Third Sunday of Easter, Year C

Our Scripture readings have me thinking about movies with twist endings. Now, I can’t go too far in depth about these things without giving away massive spoilers. But some notable movies with twist endings include Planet of the Apes, The Usual Suspects, Citizen Kane, Memento, The Sixth Sense, or even something like ? There could even be someone here who doesn’t know the massive plot twist in The Empire Strikes Back! There’s something about a twist story, that the story ends in a place that you didn’t expect it to, which keeps one’s intrigue. 

And maybe that’s why two of our Scripture readings carry a bit of awe for us when we hear them, that they have an unexpected twist to them. We see it in our Gospel reading, where after the miraculous catch of fish and the risen Lord three times asking Peter if he loves him, and three times tells him to take care of God’s flock–after the betrayal of his teacher and rabbi on that fateful Thursday before the crucifixion, Jesus restores Peter and affirms his role again as one of his disciples, the rock upon which Jesus will build his church.

And even more forcefully, we see the same happening to Saul of Tarsus, who would later be known as the Apostle, St. Paul. Saul, the great persecutor of the Church, is on his way to Damascus to do… more persecuting, and on the way he encounters the glorious Jesus Christ, and is struck blind, beginning a miraculous conversion. The persecutor is on the path to becoming one of the greatest evangelists in the history of Christianity. And God appears to Ananias, who confides with God that he is concerned about going to see Saul of Tarsus and to pray for him to regain his sight because of his great persecutions, God essentially tells Ananias, “It’s OK, because I’m going to use him to bring my name before many, many people–and I will show him how much he is going to suffer… for the sake of my name.” 

That last part has always caught my attention, and though it takes me away from the point that I wish to make here today, I can’t help but for it to catch my eye once more–that sometimes suffering is not incidental to one’s commitment to Christ…

But that is for another day. For today, here’s what I wish to convey—that one is never so bad that God can’t reach them. 

That is the mystery and power of God, after all, that God’s love and mercy extends to all people, and can reach all and turn every heart.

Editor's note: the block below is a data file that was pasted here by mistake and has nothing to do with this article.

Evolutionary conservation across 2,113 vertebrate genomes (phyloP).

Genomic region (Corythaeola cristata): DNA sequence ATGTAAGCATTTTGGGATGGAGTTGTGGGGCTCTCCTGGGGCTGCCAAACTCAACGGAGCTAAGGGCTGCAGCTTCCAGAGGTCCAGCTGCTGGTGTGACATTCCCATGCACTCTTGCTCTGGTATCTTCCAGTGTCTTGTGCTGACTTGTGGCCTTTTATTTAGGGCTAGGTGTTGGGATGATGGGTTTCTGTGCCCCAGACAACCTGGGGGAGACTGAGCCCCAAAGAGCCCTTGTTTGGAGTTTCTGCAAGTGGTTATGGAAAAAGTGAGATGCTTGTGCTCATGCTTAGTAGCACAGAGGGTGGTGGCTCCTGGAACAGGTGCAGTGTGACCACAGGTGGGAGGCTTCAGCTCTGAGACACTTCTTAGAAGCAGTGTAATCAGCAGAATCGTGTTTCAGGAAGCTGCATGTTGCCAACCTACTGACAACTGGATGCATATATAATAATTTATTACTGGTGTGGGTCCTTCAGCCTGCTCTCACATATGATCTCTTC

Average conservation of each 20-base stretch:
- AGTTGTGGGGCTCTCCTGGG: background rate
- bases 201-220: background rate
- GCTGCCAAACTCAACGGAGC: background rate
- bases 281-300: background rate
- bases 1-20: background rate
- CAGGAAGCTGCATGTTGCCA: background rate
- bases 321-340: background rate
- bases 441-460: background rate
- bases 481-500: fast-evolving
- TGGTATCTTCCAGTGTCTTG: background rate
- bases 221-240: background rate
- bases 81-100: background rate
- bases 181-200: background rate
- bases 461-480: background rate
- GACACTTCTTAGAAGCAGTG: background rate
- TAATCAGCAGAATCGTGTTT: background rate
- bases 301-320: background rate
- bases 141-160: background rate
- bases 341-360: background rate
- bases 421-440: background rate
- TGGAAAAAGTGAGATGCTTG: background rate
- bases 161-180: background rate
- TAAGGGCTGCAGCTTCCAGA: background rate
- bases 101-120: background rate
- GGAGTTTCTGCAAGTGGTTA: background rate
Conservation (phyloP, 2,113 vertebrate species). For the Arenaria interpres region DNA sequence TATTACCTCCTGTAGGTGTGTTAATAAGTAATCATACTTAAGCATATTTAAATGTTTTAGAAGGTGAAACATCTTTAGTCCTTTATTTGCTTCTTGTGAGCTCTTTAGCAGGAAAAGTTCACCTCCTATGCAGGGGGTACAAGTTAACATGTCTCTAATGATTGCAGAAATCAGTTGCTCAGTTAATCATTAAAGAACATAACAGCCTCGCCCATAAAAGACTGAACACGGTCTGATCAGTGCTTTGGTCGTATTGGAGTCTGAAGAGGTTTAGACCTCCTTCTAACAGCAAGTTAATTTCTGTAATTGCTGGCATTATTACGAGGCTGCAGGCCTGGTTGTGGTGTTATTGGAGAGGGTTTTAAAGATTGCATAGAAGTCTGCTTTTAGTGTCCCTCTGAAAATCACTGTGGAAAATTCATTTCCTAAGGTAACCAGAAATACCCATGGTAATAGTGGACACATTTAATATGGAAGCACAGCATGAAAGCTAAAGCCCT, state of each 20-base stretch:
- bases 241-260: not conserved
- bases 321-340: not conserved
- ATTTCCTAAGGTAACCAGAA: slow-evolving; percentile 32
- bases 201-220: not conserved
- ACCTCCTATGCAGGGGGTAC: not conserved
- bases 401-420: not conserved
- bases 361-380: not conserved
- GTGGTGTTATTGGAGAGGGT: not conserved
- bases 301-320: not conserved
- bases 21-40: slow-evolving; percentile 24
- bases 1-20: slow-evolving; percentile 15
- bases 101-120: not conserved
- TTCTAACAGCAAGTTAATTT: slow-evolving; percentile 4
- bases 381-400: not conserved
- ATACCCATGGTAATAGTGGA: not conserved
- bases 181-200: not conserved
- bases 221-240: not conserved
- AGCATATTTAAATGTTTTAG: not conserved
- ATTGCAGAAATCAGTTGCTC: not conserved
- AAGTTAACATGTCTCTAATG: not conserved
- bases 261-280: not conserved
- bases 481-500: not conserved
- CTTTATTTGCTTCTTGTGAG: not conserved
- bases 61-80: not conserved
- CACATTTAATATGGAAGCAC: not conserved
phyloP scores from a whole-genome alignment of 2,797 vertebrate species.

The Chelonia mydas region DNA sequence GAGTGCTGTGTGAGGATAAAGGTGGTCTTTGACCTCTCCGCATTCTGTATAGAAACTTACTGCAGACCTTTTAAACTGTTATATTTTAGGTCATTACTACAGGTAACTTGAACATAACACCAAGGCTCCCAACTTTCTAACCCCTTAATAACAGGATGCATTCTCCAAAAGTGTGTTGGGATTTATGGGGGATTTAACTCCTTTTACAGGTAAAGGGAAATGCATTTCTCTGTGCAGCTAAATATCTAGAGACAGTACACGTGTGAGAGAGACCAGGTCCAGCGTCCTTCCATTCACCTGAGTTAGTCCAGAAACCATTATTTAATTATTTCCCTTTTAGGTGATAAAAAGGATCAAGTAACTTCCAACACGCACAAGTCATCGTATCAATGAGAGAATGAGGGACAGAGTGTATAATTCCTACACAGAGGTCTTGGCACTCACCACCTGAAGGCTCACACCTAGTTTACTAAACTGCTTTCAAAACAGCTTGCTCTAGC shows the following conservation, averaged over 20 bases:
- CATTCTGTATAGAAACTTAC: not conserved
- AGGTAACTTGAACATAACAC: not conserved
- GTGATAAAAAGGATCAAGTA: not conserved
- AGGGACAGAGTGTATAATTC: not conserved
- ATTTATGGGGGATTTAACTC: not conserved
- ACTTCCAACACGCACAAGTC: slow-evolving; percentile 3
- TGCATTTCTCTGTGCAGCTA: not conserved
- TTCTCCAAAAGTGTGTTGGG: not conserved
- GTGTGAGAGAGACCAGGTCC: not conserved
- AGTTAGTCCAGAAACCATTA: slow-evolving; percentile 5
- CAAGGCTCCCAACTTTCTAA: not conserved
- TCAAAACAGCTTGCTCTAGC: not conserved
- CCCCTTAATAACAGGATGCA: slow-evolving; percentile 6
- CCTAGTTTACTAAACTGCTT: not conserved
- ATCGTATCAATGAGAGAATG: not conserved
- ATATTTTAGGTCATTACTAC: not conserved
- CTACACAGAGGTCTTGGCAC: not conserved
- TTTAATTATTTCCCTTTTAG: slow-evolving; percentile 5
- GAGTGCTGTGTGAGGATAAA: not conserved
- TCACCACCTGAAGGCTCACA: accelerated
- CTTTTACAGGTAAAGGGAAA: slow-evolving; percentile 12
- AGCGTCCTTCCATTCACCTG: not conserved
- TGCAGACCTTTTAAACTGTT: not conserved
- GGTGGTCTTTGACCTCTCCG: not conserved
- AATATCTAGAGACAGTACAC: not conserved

That is the core of the message of the cross and the resurrection, that all can find hope and healing in the life that Christ has come to bring. All can find redemption and restoration. All can find joy and peace. That no one is ever so bad that God can’t save them and to give them life in our savior.

Peter denied knowing Jesus or being a follower of his at the moment of Jesus’ greatest distress, when facing the Sanhedrin, the Jewish courts, and was surely on the way to being executed. At the moment of Jesus’ greatest anguish, his closest friends abandoned him and denied having any association with him. Even Peter, who had been forewarned of what would happen, did exactly what he was told would happen. 

And then, after the resurrection, Jesus asks him, three times, do you love me, and three times Peter responds, Yes Lord, you know I love you. And three times Jesus says “Feed my sheep.” The Prodigal son is welcomed him with open arms!

And again, similarly Saul, who was the greatest persecutor of the church, arresting and executing followers of Jesus, makes a total about-face of his life and makes his whole life about telling others of the grace and mercy of God, because even he, the great persecutor of the Church, could be freed from sin and used by God to spread the message of peace and love everywhere he went. 

Many times we can be bogged down in life because of regret or the things we are ashamed of or recognize that we’ve done wrong, like a cancer inside us that we can’t deal with and takes over our lives. I know I can. That has been my cross to bear in this life, but in the cross of Christ, in the grace of God, and in the stories of people like Peter and Saul of Tarsus, I have learned one thing: 

Everyone is allowed to have a past. 

Everyone is allowed to have things in their lives that they have turned away from, recognizing the wrong and learning from the experience. To have done things that they have renounced and committed to do differently, to do better, and for them to be behind them, and to have changed their ways so that these things are no longer true of who they are today. 

It’s the present moment that matters. That Peter, who renounced Jesus, speaks out boldly on that Pentecost morning, telling all who can hear about what God has done in Christ Jesus. And that Saul, who fought to suppress the message of the Gospel has become its mouthpiece throughout the Roman world. And while they never forgot where they came from, they aren’t defined by those things, because in God all are loved just the same, no matter what we may have done. 

Everyone is allowed to have a past, thanks be to God.

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